WASHINGTON, D.C. – Today Congresswoman Vicky Hartzler (MO-04) introduced H.R. 4960, which would honor the memory of Missouri-born Specialist Sterling William Wyatt by naming the downtown Columbia Post Office Building at 511 East Walnut Street in his name.


“Specialist Wyatt’s life exemplifies what is good about America and what we all should emulate — service above self,” said Congresswoman Hartzler. “Specialist Wyatt gave his life for his country and left an indelible mark on our hearts. His dedication to serving his community and country were a testament to his faith and family — especially his loving parents, Randy and Sherry. It is humbling to have the chance to memorialize Specialist Wyatt’s patriotism and courage by dedicating this facility – located in the heart of Columbia – to the life of service he led.”


Spc. Wyatt was born and raised in Columbia. Early on in his life, he showed commitment to serving his community by being an active participant in his youth group and volunteering at church. Through his service and hard work, he was quite an accomplished young man: he earned the rank of Eagle Scout, a first-degree black belt in taekwondo, and certification as a Certified Nurse Attendant all before graduating from Rock Bridge High School in 2009.


Soon after graduating, he decided to continue his lifestyle of service by joining the U.S. Army. He was assigned to the 5th Battalion, 20th Infantry Regiment, 3rd Stryker Brigade Combat Team, 2nd Infantry Division at Joint Base Lewis-McCord, Washington and later deployed to serve his country in Afghanistan. Tragically, at the age of 21 years, Spc. Wyatt was killed on July 11, 2012 while on patrol in Kandahar, Afghanistan. His vehicle was attacked with an enemy improvised explosive device (IED).


“Our military men and women voluntarily sign on the dotted line, willing to pay the ultimate sacrifice for all Americans. We all owe them a debt of gratitude we’ll never be able to pay,” said Timothy Rich, Executive Director of Welcome Home, a homeless veterans organization in Columbia. Timothy watched Spc. Wyatt grow up, as Wyatt lived in the same neighborhood and participated in the same Boy Scout Troop as his son. After Sterling died, Timothy was one of several constituents who reached out to the Congresswoman’s office about naming the Columbia Post Office after him. “Those who fulfill that pledge and make that sacrifice – like Sterling Wyatt – deserve to be remembered and honored. We are deeply grateful for Congresswoman Hartzler’s effort to memorialize Sterling’s life for generations to come.”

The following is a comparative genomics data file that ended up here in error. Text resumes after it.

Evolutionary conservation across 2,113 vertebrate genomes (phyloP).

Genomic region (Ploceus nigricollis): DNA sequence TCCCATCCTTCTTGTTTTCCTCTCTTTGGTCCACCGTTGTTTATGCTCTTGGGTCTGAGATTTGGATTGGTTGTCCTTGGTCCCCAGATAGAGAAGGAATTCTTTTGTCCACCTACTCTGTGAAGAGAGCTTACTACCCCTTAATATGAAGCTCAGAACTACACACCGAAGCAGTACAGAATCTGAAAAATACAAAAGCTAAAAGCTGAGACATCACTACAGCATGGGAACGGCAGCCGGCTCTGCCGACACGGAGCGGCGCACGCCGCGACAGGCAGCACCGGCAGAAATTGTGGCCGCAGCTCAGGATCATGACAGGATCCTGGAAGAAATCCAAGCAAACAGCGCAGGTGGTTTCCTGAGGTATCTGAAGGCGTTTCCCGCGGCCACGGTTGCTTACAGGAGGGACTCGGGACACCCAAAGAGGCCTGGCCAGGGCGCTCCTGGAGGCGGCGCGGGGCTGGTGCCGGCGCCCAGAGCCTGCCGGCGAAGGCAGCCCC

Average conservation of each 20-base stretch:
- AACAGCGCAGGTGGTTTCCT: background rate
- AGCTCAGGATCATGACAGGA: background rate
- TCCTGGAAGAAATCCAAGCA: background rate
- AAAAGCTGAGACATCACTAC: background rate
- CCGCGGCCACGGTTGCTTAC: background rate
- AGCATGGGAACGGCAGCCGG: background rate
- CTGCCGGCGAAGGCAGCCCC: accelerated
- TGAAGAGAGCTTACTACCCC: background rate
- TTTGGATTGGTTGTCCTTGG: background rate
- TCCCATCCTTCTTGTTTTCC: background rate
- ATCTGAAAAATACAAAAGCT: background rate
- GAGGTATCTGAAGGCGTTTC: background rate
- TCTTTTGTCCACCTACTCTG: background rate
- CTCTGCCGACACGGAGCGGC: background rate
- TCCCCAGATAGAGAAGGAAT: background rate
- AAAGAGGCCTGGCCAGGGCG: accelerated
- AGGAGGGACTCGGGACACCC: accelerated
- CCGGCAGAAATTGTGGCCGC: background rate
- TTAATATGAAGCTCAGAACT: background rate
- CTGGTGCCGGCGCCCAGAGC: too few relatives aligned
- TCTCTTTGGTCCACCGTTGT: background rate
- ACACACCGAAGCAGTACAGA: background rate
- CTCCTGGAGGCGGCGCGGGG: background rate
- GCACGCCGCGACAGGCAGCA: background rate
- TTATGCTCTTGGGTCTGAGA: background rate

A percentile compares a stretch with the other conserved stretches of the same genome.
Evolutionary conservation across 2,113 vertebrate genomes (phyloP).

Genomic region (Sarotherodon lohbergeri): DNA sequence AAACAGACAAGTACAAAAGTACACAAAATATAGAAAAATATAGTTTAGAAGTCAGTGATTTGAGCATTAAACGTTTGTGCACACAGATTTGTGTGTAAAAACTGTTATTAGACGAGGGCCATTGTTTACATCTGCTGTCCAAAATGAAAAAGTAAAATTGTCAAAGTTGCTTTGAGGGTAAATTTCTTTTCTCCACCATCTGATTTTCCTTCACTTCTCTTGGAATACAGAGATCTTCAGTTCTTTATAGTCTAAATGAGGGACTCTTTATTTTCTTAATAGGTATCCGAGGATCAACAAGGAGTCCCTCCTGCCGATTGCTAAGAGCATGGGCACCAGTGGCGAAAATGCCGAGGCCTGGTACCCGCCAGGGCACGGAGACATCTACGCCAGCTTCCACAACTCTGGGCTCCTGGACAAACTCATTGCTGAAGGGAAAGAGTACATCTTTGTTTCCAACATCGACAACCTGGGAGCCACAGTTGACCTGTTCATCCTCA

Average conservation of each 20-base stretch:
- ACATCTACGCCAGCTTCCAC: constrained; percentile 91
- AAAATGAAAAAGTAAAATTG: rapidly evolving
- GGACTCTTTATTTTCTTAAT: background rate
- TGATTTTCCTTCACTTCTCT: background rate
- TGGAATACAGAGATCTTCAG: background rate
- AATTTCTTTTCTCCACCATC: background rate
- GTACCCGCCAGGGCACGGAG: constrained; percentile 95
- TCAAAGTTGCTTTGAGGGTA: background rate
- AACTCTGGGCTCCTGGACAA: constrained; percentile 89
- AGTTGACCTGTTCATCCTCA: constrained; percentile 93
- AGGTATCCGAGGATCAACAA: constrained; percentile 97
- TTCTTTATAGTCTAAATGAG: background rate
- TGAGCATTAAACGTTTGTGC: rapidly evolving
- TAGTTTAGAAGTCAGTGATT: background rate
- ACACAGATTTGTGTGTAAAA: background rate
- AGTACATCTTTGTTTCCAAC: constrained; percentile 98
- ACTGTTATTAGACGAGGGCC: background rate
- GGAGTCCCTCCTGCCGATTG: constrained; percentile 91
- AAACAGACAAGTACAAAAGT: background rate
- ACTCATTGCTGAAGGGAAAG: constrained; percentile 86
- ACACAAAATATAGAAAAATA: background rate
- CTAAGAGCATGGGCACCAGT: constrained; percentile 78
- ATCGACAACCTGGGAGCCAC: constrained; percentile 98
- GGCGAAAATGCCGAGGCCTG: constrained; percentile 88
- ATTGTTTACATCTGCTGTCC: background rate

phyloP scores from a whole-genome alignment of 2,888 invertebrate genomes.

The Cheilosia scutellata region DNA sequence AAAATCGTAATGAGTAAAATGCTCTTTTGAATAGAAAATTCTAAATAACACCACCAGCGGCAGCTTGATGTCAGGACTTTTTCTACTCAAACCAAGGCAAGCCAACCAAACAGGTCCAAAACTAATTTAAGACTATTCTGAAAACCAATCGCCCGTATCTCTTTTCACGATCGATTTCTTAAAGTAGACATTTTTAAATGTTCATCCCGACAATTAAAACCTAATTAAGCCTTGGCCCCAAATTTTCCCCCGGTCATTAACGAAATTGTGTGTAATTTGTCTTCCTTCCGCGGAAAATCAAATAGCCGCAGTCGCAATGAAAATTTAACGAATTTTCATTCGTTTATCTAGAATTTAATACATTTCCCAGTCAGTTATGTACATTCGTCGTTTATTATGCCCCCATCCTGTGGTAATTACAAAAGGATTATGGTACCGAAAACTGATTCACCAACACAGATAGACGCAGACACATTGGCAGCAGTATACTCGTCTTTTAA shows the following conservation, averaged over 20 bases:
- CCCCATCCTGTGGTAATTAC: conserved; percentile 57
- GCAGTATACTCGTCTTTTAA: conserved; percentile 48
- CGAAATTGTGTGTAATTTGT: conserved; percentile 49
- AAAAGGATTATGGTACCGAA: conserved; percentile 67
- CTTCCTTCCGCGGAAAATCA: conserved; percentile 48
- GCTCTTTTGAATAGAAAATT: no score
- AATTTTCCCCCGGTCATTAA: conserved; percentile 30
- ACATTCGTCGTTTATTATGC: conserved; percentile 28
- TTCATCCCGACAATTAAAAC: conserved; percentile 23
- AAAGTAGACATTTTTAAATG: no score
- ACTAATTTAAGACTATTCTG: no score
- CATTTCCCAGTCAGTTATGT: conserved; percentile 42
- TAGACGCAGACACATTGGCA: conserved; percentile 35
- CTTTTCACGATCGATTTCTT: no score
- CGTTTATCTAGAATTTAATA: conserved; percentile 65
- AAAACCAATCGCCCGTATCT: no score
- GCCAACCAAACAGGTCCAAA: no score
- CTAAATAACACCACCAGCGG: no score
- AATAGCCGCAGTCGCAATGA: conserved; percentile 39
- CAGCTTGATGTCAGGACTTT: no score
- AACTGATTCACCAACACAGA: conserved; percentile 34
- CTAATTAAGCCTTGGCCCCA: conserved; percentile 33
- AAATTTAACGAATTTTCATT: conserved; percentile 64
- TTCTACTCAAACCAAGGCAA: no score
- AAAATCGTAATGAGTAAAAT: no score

Spc. Wyatt’s awards and decorations include the Medal of Valor, Bronze Star, National Defense Service Medal, Afghanistan Campaign Medal with campaign star, Global War on Terrorism Service Medal, Army Service Ribbon, Overseas Ribbon, NATO Medal, Certificate of Achievement, and Combat Infantryman Badge.


Congresswoman Hartzler chairs the Subcommittee on Oversight & Investigations on the House Armed Services Committee and represents Fort Leonard Wood and Whiteman Air Force Base in Missouri’s Fourth Congressional District.



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Hartzler Supports Yearlong Defense Funding Bill


WASHINGTON, D.C. – Today Congresswoman Vicky Hartzler (MO-04) supported a bill to fund our military for the rest of the year and to fund the federal government through March 23.


"Today the House of Representatives sent to the Senate a spending bill that will allow for more time to complete budget negotiations while fully funding our military through the remainder of the year,” Hartzler said. “It is essential that the Senate join the House in supporting this military funding and address the serious shortfalls that continue to negatively impact our men and women in uniform."



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Hartzler Applauds President’s Selection of Tipton CEO to Lead USDA Rural Utilities Service


WASHINGTON, D.C. – Congresswoman Vicky Hartzler (MO-04) today applauded President Donald Trump’s intent to appoint Kenneth Johnson, the CEO and General Manager of Co-Mo Electric Cooperative in Tipton, to be the U.S. Department of Agriculture’s (USDA) Rural Utilities Service Administrator. Rep. Hartzler issued the following statement:


“Ken’s qualifications and experiences make him well suited to lead the Rural Utilities Service within USDA. He led the way in our state to deploy a fiber-to-the-home network to all of Co-Mo Co-op’s members without federal or state funding, providing gigabit internet, video, and voice services to nearly 16,000 subscribers. This has had a huge impact on my constituents. As we work to close the digital divide between those who have high-speed internet and those who do not, it is important to have leaders like Ken who have a real understanding of the technological challenges facing rural America and Missouri. I look forward to Ken’s leadership at the USDA to help provide quality broadband internet to our rural communities.”